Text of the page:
Men hallucinate after eating fish

By Abrad · Apr 20, 2006 · Updated Apr 20, 2006 · ·
  1. Abrad
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    Men hallucinate after eating fish
    April 19, 2006 -

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    Rabbit fish are one of several species of fish known to cause
    hallucinatory fish poisoning, but the problem is very rare outside
    the Indo Pacific.

    Two men have suffered terrifying visual and auditory hallucinations after eating poisonous fish in Mediterranean restaurants.

    According to a clinical study on the patients, which is due to be published in the journal Clinical Toxicology, the men started seeing and hearing terrifying things after contracting a rare form of hallucinogenic poisoning from the fish they were dining on.

    Ichthyoallyeinotoxism, or hallucinogenic fish poisoning, is caused by eating the heads or body parts of certain species of reef fish and has previously only been recorded from the Indo Pacific.

    The effects of eating ichthyoallyeinotoxic fishes, such as certain mullet, goatfish, tangs, damsels and rabbitfish, are believed to be similar to LSD, and may include vivid and terrifying auditory and visual hallucinations. This has given rise to the collective common name for ichthyoallyeinotoxic fishes of "dream fish".

    Pommier and de Haro of the Toxicovigilance Centre Antipoison at Marseille's Hospital Salvator, who undertook the study, said that the men had both eaten a fish called Sarpa salpa, and subsequently suffered from CNS disturbances including terrifying hallucinations and nightmares.

    One of the men, a 40-year old, was admitted to hospital suffering from a digestive problem and terrifying visual and auditory hallucinations, which took 36 hours to disappear. The second man, a 90-year old, suffered from auditory hallucinations a couple of hours after eating the same species of fish, followed by a series of nightmares over the next two nights.

    The poisoning can start to cause vivid hallucinations within minutes of eating a poisonous fish and may last for days, often with no other effects. There is no antidote.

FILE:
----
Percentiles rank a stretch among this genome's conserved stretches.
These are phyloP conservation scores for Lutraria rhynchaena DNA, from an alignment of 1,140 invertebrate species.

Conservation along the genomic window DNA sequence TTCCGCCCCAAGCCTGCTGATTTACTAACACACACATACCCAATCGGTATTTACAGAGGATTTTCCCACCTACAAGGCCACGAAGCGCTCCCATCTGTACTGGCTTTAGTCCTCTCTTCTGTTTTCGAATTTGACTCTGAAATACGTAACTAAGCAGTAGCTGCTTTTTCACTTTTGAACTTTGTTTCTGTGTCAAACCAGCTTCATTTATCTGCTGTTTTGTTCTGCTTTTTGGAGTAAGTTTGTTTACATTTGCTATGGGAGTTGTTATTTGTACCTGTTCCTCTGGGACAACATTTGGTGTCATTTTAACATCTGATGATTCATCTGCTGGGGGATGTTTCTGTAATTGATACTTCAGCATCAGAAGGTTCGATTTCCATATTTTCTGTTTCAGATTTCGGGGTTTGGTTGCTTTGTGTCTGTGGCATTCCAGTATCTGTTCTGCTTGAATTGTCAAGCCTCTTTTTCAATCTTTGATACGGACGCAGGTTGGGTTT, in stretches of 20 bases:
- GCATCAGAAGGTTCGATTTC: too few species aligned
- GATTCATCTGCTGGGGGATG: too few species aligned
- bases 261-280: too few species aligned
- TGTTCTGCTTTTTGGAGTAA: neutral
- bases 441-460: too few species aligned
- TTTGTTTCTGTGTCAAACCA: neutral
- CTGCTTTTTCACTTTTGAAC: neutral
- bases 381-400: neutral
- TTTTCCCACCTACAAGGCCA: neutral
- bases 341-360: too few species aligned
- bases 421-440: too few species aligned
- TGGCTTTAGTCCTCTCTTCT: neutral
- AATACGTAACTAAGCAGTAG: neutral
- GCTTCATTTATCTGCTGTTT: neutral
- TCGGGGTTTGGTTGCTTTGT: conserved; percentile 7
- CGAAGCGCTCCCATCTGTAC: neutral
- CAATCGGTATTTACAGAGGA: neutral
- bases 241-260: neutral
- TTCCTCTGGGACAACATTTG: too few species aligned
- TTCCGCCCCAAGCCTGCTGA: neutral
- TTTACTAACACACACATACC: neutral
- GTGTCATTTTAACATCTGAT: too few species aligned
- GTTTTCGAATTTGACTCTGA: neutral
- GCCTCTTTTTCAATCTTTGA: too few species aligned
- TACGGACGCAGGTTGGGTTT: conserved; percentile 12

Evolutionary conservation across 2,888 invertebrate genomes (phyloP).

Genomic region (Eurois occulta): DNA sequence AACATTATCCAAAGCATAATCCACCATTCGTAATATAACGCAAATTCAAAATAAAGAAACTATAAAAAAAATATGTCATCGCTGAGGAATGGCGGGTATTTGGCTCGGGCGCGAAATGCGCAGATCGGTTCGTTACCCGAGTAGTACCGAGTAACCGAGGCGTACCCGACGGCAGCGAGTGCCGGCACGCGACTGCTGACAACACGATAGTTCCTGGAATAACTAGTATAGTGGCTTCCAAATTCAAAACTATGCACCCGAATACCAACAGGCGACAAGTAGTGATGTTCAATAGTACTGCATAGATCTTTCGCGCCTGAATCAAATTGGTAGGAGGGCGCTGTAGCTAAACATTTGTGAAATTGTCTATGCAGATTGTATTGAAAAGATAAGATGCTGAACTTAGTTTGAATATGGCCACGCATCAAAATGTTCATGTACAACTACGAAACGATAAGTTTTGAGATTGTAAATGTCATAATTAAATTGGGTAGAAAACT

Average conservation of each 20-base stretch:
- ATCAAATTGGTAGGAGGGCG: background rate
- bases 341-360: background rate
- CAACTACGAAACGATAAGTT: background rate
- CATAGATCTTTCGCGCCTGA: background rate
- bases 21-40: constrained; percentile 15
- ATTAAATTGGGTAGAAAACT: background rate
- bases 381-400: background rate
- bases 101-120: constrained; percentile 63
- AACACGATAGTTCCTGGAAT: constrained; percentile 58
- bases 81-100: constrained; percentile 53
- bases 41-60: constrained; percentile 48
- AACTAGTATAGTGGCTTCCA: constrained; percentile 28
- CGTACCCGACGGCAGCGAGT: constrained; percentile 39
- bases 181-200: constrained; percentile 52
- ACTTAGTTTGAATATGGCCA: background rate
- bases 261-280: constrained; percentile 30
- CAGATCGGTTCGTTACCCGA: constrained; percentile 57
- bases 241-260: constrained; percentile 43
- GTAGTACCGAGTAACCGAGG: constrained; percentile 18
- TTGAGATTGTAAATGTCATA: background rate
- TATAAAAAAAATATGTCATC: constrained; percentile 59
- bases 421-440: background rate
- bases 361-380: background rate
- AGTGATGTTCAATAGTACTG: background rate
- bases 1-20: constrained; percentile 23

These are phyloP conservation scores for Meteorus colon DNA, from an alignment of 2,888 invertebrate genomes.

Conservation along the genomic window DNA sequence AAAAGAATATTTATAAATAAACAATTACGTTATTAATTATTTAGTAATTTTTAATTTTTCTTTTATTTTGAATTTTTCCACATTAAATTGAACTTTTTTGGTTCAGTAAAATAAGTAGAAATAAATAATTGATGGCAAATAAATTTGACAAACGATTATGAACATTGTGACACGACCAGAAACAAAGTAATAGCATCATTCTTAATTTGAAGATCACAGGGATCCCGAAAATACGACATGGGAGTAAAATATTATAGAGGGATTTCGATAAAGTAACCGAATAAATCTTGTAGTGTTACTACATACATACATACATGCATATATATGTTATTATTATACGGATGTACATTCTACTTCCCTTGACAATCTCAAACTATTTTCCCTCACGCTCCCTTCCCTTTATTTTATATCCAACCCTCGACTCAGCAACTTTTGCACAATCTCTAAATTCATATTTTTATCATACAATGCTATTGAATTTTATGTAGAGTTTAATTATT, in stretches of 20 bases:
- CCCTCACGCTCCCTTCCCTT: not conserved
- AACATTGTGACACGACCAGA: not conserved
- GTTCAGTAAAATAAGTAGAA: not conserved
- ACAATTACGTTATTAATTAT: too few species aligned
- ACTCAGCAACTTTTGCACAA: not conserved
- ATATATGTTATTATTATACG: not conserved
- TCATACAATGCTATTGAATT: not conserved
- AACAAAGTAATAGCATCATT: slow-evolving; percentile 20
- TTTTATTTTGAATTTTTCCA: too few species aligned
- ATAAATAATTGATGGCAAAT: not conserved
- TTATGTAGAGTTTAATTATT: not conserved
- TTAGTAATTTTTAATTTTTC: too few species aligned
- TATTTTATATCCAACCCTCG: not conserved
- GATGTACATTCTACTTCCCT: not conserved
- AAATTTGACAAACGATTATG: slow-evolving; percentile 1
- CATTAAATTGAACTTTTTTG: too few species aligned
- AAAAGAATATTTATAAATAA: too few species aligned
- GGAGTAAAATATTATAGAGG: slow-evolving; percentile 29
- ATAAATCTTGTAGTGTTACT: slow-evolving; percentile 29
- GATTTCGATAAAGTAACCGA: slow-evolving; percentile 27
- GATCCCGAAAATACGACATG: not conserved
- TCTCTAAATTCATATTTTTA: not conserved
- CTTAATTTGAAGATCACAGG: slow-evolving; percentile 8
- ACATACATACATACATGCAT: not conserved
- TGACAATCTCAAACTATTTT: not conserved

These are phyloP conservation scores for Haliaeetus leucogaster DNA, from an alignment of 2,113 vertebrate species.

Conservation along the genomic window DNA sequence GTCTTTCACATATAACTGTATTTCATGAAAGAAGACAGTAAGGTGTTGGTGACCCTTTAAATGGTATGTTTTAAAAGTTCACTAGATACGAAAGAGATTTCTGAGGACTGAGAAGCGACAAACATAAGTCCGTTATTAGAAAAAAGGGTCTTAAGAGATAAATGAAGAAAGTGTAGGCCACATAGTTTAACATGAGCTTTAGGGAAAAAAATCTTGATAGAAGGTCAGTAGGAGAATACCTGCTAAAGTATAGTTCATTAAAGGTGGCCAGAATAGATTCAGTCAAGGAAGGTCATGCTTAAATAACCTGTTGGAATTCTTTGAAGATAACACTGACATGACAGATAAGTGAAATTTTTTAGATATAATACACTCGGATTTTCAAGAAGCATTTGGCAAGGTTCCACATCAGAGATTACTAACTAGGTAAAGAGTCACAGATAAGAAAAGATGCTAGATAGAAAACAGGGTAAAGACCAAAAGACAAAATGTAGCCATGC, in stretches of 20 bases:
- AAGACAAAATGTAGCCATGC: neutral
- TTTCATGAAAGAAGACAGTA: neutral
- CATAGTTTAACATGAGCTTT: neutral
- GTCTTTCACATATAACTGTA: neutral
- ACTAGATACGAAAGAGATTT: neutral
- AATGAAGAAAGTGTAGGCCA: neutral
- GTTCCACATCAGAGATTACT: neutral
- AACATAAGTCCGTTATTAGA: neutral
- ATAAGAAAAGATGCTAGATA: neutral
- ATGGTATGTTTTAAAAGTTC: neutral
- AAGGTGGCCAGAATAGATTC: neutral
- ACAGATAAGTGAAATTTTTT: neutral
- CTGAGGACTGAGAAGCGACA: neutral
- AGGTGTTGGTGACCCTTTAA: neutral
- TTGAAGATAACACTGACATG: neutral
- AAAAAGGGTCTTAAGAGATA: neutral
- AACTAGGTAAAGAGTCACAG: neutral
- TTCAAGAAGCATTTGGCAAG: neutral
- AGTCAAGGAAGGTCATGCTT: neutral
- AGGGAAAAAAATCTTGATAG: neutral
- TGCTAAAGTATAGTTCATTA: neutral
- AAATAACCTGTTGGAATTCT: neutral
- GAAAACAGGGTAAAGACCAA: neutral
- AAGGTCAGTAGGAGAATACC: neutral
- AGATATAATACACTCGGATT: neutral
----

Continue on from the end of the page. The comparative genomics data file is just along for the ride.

Indoles, with similar chemical effects to LSD (lysergic acid diethylamide) are believed to be responsible and may be consumed when the fish eat algae or phytoplankton containing the chemicals.

    Others have claimed that different species of ichthyoallyeinotoxic fishes, such as Kyphosus fuseus, contain much more potent hallucinogens, such as dimethyltryptamine or DMT, which is considered to be one of the world's most mind-bending hallucinogenic chemicals.

    Sarpa salpa
    The hallucinogenic fish consumed by the men was a member of the Sparidae family and is commonly known as the Salema porgy.

    The fish reaches a size of around 50cm/20" and occurs through much of the eastern Atlantic and Mediterranean.

    For more details on the hallucinatory fish poisonings see the paper: de Haro L, Pommier P (2006) - Hallucinatory fish poisoning (ichthyoallyeinotoxism): two case reports from the Western Mediterranean and literature review. Clin Toxicol (Phila). 2006;44(2):185-8.

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  1. Nature Boy
    Very interesting. If more research was made, dosage and controlling the poison could be determined and this could turn out to be a new recreational psychedelic. I wonder if it can be synthesised. Anyone know more about these mysterious fish?
  2. Abrad